[FOM] Thoughts on CH 1
Harvey Friedman
hmflogic at gmail.com
Thu Aug 14 05:30:23 EDT 2014
Sol Feferman has put forward the thesis that
The Continuum Hypothesis is neither a definite mathematical problem nor a
definite logical problem
which is in fact the title of one of his recent preprints. I am one of many
scholars that Sol asked for comments.
I don't disagree with the general thrust of Sol's views here. However, I
feel more comfortable discussing CH in more practical terms.
I am not entirely comfortable with the notion "definite mathematical
problem" except in the context of contemporary and future mathematical
activity. I.e., I don't have a feel for the notion of "definite
mathematical problem" divorced from existing mathematical activity. In the
context of existing mathematical activity now, it is clear that CH is no
longer a "definite mathematical problem". An interesting question is: under
what circumstances would CH revert back to being a "definite mathematical
problem"? Sol does address this, and I have my own way of talking about
this below.
I see that there is perhaps a sense of "definite mathematical problem" that
is independent of the nature of actual mathematical activity. Sol relates
this to "inherent vagueness". I am indifferent to this phrase. Something is
inherently vague, to me, only until (or unless) someone manages to clarify
it. However, as a working foundationalist, I have to confront practical
forks in the road. See below.
I am also not entirely comfortable with the notion "definite logical
problem". I can be construed as working on "logical problems" but I don't
think of them that way. I view myself as working on "foundational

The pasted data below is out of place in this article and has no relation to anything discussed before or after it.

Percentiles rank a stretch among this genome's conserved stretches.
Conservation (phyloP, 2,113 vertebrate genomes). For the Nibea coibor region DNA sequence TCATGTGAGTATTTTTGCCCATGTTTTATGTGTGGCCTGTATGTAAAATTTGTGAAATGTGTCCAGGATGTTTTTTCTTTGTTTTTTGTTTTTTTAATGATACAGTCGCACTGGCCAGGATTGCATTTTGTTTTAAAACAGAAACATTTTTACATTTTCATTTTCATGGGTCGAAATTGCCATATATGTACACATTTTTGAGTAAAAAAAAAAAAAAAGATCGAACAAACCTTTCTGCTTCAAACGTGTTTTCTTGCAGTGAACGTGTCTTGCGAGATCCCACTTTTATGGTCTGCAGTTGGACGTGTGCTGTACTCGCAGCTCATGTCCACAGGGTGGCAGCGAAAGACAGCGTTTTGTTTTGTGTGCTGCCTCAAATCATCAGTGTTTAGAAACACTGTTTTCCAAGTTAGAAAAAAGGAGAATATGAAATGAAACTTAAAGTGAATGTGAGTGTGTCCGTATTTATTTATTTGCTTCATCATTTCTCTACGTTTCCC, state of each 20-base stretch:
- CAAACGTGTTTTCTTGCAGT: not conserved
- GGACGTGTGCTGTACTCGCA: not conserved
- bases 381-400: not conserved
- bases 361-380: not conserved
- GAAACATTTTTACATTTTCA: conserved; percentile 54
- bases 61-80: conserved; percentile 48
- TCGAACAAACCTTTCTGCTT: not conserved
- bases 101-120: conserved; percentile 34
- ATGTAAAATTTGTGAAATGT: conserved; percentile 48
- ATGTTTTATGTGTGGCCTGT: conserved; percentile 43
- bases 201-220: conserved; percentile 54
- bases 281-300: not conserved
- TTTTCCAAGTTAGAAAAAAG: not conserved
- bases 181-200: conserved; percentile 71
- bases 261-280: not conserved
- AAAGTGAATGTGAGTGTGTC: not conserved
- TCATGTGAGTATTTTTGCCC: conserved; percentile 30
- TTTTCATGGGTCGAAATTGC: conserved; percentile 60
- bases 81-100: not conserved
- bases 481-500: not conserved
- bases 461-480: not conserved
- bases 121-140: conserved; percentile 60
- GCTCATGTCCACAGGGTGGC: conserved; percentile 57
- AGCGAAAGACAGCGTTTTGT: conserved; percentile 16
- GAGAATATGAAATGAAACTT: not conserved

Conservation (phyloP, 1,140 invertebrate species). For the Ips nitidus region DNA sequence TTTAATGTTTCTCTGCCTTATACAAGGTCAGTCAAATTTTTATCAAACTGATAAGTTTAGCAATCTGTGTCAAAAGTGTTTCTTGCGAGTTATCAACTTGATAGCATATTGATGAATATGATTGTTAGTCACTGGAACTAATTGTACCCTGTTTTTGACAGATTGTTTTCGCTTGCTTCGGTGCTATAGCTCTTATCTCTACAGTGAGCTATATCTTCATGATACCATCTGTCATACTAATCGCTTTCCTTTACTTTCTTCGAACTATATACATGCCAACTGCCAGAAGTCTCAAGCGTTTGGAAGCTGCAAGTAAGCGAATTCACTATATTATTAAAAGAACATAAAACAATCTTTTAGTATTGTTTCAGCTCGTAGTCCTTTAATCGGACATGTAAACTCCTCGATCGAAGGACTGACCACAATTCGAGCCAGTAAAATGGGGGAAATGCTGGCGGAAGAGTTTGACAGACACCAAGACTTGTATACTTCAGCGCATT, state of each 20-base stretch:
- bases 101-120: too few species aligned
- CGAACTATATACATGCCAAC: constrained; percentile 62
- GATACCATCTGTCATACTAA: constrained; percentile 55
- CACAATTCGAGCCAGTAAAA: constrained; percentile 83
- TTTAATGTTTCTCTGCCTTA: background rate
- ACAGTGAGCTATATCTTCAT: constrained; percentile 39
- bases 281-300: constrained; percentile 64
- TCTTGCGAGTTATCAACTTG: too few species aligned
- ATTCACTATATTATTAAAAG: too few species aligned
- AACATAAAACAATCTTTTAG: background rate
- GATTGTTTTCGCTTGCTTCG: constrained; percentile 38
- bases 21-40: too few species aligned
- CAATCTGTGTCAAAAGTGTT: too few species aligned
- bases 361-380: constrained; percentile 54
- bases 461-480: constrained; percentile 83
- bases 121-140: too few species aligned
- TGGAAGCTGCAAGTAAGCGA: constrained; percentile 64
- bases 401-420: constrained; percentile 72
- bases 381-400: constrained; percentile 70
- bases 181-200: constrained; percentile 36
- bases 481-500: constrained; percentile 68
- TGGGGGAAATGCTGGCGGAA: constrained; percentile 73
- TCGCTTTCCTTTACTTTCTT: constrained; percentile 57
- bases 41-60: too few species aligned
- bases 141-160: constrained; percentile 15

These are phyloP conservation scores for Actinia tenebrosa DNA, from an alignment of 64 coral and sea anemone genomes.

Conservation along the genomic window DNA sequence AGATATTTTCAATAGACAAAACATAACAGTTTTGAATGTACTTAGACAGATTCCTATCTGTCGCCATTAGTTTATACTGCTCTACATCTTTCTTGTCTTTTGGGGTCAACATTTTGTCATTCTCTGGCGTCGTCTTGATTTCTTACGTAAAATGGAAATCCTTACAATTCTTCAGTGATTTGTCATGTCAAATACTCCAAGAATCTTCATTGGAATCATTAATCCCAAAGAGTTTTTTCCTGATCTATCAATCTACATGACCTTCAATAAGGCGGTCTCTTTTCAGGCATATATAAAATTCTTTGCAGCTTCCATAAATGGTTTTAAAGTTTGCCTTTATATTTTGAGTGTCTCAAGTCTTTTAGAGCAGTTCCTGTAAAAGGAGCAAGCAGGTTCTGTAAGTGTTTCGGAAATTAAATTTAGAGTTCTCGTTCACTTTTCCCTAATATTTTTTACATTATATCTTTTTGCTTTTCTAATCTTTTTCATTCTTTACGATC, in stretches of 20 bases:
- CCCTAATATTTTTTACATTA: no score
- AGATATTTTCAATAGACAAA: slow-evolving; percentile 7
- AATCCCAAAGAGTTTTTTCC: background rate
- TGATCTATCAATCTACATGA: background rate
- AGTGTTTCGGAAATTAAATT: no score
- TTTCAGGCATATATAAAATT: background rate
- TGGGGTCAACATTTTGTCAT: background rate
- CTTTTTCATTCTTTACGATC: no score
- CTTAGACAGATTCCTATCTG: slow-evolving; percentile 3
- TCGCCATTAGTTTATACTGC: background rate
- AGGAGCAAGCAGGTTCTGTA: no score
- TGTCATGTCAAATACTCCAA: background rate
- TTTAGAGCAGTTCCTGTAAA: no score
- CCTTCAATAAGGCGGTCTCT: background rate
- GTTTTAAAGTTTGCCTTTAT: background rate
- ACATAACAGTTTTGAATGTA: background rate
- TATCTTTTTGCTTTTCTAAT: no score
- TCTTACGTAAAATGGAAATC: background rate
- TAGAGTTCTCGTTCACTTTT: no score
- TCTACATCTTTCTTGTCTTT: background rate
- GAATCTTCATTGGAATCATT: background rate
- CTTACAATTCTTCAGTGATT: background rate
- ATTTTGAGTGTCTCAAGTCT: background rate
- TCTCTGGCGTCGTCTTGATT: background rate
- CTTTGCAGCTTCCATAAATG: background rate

adventures", and this is not the place to try to discuss what these are.
Nevertheless I understand better the notion "definite problem in
mathematical logic", and by Sol's example of decidability of the field of
reals with exponentiation, he may well mean exactly what I mean. Again, an
interesting question is: under what circumstances would CH become a
"definite problem in mathematical logic"? There do seem to be definite
problems in mathematical logic that have been raised and continue to be
raised in connection with CH research - even if they are not exactly CH..
I have clearer opinions about CH - actually the CH problem - iif we pass to
much more pragmatic terms.
I am a foundationalist, having concentrated heavily on f.o.m. (although I
want to further my intellectual development and broaden out).
>From the foundationalist perspective, the crucial pragmatic issue is this.
How promising is CH research in terms of expected results?
Actually, this is not quite the question the working foundationalist needs
to resolve. The real question for the working foundationalist is:
How promising is CH research in terms of expected results compared to other
f.o.m. research?
I had to confront more or less this question already before 1970, after my
work on Borel determinacy.
Soon after Cohen 1963, the enormous divide between the thrust of
mathematical research and research in set theory was already clear to
mathematicians and math logicians with logical/foundational sensibilities.
Checking with a few people who are quite a bit senior to me who were
observing the scene at the time, there was the burning question of whether
this independence from ZFC would enter "concrete mathematics". Sometimes
asked more specifically, "an arithmetic independence from ZFC".
I was in graduate school 1964-67, and I learned Godel/Cohen from Hillary
Putnam in Spring of AY 1964-65 - already then concrete or arithmetical
independence was known as a rather distant possibility.
I took a job in the Philosophy Department at Stanford in 1967, but my
office was in the math department. So I had easy access to talking to math
faculty at Stanford about logic, and of course Cohen was there full time.
What I remembered so vividly was the virtually total dismissal of any
distinctly set theoretic notion whatsoever as mathematically uninteresting
by just about all of the math faculty I talked to. Of course, they were
proud that one of their own had in their minds shown the "unsolvability" of
the most famous remaining set theoretic problem (CH), but they were
comforted by Cohen's virtual dismissal of math logic - as a branch of math.
After I proved in 1968 that Borel determinacy cannot be proved in Zermelo